2009 Portland GSA Annual Meeting (18-21 October 2009)

Paper No. 2
Presentation Time: 8:20 AM


WEBSTER, James D., American Museum of Natural History, Department of Earth and Planetary Sciences, Central Park West at 79th St., New York, NY 10024, jdw@amnh.org

Chloride and variably oxidized species of sulfur are highly effective ligands involved in the complexation and transport of Cu, Au, and other ore metals in hydrothermal fluids. These volatile components also play a fundamental role in the initial exsolution of fluids in some magmas and in their subsequent chemical evolution into mineralizing hydrothermal fluids. Given the importance of S and Cl in these processes, knowledge of their abundances and behavior during the evolution of mineralizing magmas is essential. Investigations on Cu-, Au-, ± Mo-mineralized porphyries and their subduction-zone volcanic equivalents have shown that some magmas contain wide ranges in S and Cl (e.g. for Cl, from several to < 70 wt.% NaCl-equivalent). The evidence includes Cl-rich fluid inclusions, S-rich volcanic gases, Cl- ± S-enriched melt inclusions, the occurrence of magmatic anhydrite, and abundances of Cl and S in apatite phenocrysts.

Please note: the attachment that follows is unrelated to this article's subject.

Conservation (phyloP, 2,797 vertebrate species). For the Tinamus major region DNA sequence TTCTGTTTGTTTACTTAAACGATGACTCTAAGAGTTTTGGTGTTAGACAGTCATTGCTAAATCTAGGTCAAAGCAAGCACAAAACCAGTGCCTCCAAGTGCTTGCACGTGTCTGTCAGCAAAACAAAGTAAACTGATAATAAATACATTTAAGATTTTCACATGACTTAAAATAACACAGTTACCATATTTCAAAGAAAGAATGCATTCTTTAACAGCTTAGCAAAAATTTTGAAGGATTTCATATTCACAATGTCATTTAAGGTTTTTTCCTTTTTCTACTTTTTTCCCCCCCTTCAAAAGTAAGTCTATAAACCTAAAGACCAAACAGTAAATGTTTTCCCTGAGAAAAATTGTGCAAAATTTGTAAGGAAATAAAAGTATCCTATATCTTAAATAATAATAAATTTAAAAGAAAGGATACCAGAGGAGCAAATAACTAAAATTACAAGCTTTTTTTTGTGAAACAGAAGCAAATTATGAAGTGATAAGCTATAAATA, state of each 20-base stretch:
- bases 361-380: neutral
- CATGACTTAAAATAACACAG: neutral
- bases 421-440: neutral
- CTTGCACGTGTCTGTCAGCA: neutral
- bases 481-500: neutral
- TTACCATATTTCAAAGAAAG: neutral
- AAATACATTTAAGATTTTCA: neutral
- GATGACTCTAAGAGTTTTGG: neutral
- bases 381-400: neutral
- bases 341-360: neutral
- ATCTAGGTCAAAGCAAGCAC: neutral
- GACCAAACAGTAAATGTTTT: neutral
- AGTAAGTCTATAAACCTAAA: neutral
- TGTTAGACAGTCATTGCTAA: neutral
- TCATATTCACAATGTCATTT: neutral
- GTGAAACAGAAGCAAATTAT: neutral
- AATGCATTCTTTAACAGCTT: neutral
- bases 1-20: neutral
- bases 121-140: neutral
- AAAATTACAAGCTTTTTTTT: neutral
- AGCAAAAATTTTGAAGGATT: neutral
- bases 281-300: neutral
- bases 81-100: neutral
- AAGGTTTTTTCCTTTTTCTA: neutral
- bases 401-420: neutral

Results of recent experiments on: (1) S, Cl, CO2, and H2O solubility in silicate melts, (2) anhydrite solubility in Cl-enriched fluids, and (3) the partitioning of Cl and S between apatite-melt-fluid(s) demonstrate that Cl and S enhance processes of fluid exsolution and that initial saturation in H2O is not relevant to some mineralizing magmas. Moreover, geologically relevant abundances of magmatic S reduce Cl solubility in felsic melts and as a result increase the likelihood that brine or vapor plus brine (enriched in H, Na, K, Ca, Cl, and S species) will exsolve “early”. Interestingly, with modest concentrations of alkali chlorides in magmatic fluids, the solubility of anhydrite can be quite significant; the S contents of some Cl-bearing run-product fluids approach 30 wt.%. Newly determined partition coefficients for Cl and S distribution between apatite, felsic melt, and fluid(s) are applied to the interpretation of the volatile abundances of natural apatites from mineralized plutons and their barren volcanic equivalents; one observation is that the Cl contents of nascent hydrothermal fluids in a variety of subduction-related magmas exceed the Cl concentrations generally accepted for such magmatic systems. Thus, the roles played by S and Cl in ore-metal sequestration by magmatic fluids begin much earlier, during magma evolution, than previously thought.